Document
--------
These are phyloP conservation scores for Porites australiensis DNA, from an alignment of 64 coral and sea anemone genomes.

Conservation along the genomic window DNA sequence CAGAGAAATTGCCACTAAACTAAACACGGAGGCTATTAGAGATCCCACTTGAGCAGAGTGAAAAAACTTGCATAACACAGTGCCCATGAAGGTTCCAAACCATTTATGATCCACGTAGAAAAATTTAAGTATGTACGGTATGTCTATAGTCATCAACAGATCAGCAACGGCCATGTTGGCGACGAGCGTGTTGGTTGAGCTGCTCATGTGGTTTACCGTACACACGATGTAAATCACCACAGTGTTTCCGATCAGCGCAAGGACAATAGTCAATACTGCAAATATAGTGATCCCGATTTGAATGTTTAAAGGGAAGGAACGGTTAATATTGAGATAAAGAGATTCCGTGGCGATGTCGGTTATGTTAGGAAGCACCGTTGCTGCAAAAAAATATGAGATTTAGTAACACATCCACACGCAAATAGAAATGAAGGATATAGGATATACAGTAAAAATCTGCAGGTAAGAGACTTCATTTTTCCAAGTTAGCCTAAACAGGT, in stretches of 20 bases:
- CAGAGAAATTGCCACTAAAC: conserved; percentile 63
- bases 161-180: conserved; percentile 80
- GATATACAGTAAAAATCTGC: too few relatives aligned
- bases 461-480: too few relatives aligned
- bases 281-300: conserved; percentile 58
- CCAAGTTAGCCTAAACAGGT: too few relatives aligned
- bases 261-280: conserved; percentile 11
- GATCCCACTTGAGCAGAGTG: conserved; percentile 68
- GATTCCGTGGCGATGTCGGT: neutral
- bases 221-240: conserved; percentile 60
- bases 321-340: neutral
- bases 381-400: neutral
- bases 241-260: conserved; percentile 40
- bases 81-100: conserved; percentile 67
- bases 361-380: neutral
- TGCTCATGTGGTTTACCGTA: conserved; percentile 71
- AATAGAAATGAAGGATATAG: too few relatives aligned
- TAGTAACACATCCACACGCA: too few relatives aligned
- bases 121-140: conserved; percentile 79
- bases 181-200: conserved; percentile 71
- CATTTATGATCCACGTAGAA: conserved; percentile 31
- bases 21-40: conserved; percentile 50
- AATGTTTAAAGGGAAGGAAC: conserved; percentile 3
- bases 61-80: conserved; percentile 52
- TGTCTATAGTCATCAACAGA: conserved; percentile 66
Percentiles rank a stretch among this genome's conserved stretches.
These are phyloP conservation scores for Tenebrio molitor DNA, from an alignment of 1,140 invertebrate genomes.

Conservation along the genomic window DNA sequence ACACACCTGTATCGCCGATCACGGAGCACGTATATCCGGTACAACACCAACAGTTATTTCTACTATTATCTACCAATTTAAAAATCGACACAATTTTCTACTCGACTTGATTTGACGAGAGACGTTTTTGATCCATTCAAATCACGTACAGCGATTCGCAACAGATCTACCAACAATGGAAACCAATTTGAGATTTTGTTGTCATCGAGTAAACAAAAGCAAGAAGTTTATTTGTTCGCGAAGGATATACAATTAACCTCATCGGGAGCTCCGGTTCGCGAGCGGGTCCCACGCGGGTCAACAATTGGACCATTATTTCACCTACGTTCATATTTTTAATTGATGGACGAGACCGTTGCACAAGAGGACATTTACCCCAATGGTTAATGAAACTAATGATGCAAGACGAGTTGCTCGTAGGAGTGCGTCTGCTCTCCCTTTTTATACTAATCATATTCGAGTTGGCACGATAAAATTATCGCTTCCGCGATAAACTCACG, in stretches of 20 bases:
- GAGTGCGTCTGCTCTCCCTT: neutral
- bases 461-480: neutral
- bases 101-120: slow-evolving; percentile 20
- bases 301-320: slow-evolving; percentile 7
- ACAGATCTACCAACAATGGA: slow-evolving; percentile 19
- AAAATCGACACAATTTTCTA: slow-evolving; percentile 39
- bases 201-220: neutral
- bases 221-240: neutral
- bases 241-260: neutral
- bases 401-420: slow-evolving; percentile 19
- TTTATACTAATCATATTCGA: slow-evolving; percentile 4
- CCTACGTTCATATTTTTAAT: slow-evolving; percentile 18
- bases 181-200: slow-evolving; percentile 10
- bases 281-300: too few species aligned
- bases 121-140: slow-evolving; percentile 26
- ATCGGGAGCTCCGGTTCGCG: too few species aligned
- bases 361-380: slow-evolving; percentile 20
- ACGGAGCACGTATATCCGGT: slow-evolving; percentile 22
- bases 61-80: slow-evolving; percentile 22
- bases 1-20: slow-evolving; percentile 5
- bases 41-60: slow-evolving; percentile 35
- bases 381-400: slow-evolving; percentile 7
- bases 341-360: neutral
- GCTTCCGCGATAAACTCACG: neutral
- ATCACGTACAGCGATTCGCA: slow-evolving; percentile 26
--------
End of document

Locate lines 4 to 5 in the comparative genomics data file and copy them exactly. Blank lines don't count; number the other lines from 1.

- bases 161-180: conserved; percentile 80
- GATATACAGTAAAAATCTGC: too few relatives aligned